UPDATE: Bandits beat, rob family before setting home on fire in Trinidad

UPDATE: Bandits beat, rob family before setting home on fire in Trinidad
Nirupa Esau chats with GML yesterday, as she recalled the trauma her family experienced during a home invasion on Saturday night.
Nirupa Esau chats with GML yesterday, as she recalled the trauma her family experienced during a home invasion on Saturday night.

(TRINIDAD GUARDIAN) — A Ch­agua­nas fam­i­ly is count­ing them­selves lucky to be alive af­ter they were bound, beat­en and robbed by three masked ban­dits who al­so set their home of nine years on fire be­fore they fled the area as well.

But even as the fam­i­ly is deal­ing with the trau­ma of their night of ter­ror, they be­lieve the po­lice could have pre­vent­ed it.

On Sat­ur­day night around 10 pm, Niru­pa Esau, 28, was dropped off at her St Thomas Vil­lage home by her boyfriend. How­ev­er, she got an un­ex­pect­ed greet­ing when she en­tered.

“As soon as I opened the door some­one grabbed me, pushed me in­side and said don’t scream. They pro­ceed­ed to my bed­room, gagged me and start­ed to ran­sack the home,” a tear­ful Niru­pa told Guardian Me­dia yes­ter­day amongst sev­er­al friends and rel­a­tives who had ral­lied to the fam­i­ly to show them sup­port.

At first, Niru­pa said she was alone with the masked men but one hour lat­er her par­ents Mani­ram and De­o­raj Esau came home.

“So when mom came she called me by my home name, but they then grabbed her, tied her up and threw her to the ground,” Niru­pa re­called.

Niru­pa said her fa­ther was al­so re­strained be­fore the 49-year-old cater­er was beat­en about the body while the ban­dits de­mand­ed cash and valu­ables. One of her fa­ther’s teeth was knocked out dur­ing the as­sault. She said the men then took them to an out­side room one by one and one of the men stayed with them. It was dur­ing this time they thought they’d be killed. Around 2 am on Sun­day morn­ing the ban­dits left with cash and valu­ables.

But their or­deal was far from over. When the fam­i­ly mem­bers fi­nal­ly freed them­selves they no­ticed the ground floor of their two-storey home on fire.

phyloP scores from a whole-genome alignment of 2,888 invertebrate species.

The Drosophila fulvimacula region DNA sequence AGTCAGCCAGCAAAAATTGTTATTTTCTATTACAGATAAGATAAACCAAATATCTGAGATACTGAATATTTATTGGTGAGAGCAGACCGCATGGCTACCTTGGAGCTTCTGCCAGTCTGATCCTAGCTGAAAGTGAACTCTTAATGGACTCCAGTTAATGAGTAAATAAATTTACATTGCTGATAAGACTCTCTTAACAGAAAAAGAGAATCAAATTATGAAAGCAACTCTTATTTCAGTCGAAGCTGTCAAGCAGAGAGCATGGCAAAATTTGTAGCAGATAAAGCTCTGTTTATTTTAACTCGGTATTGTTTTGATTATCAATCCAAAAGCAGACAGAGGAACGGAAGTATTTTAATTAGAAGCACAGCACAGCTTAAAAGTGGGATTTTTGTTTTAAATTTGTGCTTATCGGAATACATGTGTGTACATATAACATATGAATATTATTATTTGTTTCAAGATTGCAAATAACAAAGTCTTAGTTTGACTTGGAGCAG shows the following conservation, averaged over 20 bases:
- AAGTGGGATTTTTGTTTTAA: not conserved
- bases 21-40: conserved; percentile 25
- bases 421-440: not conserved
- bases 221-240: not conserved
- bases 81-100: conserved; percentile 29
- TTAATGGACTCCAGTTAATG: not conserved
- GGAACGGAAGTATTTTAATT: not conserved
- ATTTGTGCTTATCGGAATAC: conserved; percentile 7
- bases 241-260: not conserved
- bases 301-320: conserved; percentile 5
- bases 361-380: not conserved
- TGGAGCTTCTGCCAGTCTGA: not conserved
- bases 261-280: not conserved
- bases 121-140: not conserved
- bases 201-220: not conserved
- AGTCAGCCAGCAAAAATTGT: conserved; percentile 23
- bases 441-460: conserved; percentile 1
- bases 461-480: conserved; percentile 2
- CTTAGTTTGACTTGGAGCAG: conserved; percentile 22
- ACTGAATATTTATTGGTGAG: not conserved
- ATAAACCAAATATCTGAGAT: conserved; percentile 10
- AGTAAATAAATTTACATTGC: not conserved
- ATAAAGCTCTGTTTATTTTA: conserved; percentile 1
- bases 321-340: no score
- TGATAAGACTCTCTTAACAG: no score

“We screamed for the neigh­bour and he came with a grinder to try to open the bur­glar proof­ing be­cause they locked it,” Niru­pa said.

With their neigh­bour’s help they were able to es­cape and even­tu­al­ly put out the fire.

The fam­i­ly said this was the third time in five years they’d been at­tacked by crim­i­nals.

“A few years back they robbed us then. Lat­er on, they al­so at­tempt­ed to mur­der my par­ents by break­ing their bed­room win­dow and start­ed to shoot. We don’t in­ter­fere with any­body, we are just hard work­ing cit­i­zens,” Niru­pa said, wip­ing the tears from her eyes.

But the fam­i­ly be­lieves the po­lice could have pre­vent­ed this and even catch the crim­i­nals in the act.

Niru­pa said her boyfriend grew sus­pi­cious when she did not an­swer his cus­tom­ary call to en­sure that she was safe­ly in­side her home Sun­day. She said the ban­dits forced her to an­swer once and tell him she was not feel­ing well and would speak with the fol­low­ing day. But she said this on­ly am­pli­fied his con­cern.

Her boyfriend went to the Ch­agua­nas Po­lice Sta­tion but Niru­pa said his re­port was not tak­en se­ri­ous­ly. “They kind of in­sin­u­at­ed that this is a lover’s quar­rel and she will talk to you in the morn­ing, then they said they would fol­low him but turned away up­on reach­ing an in­ter­sec­tion,” she told Guardian Me­dia.

The fam­i­ly’s home is on­ly five min­utes dri­ving dis­tance from that po­lice sta­tion. Niru­pa said on Sun­day they at­tempt­ed to make an­oth­er re­port but were told to get med­ical ex­ams at first and on­ly her fa­ther’s of­fi­cial state­ment was tak­en a day lat­er on Mon­day.

Niru­pa said while the po­lice felt it was a do­mes­tic dis­pute case, it al­so re­vealed they do not take do­mes­tic dis­putes se­ri­ous­ly and giv­en the cur­rent state of the so­ci­ety it was the wrong ap­proach.

The fam­i­ly is cur­rent­ly ren­o­vat­ing their home but ad­mit­ted they were now con­sid­er­ing mov­ing away as three in­ci­dents in five years have made them un­com­fort­able. They could not, how­ev­er, say why they seem to be tar­get­ed by the ban­dits.

Con­tact­ed for com­ment on the is­sue yes­ter­day, Po­lice Com­mis­sion­er Gary Grif­fith said he did not have any in­for­ma­tion on the case. How­ev­er, he took the fam­i­ly’s phone num­ber and promised to con­tact them so he could get more de­tails.


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  1. the police officers that did this should be fired. they more lazy and corrupt than the criminals them selves. no wonder Trinidad has so much crime and criminals


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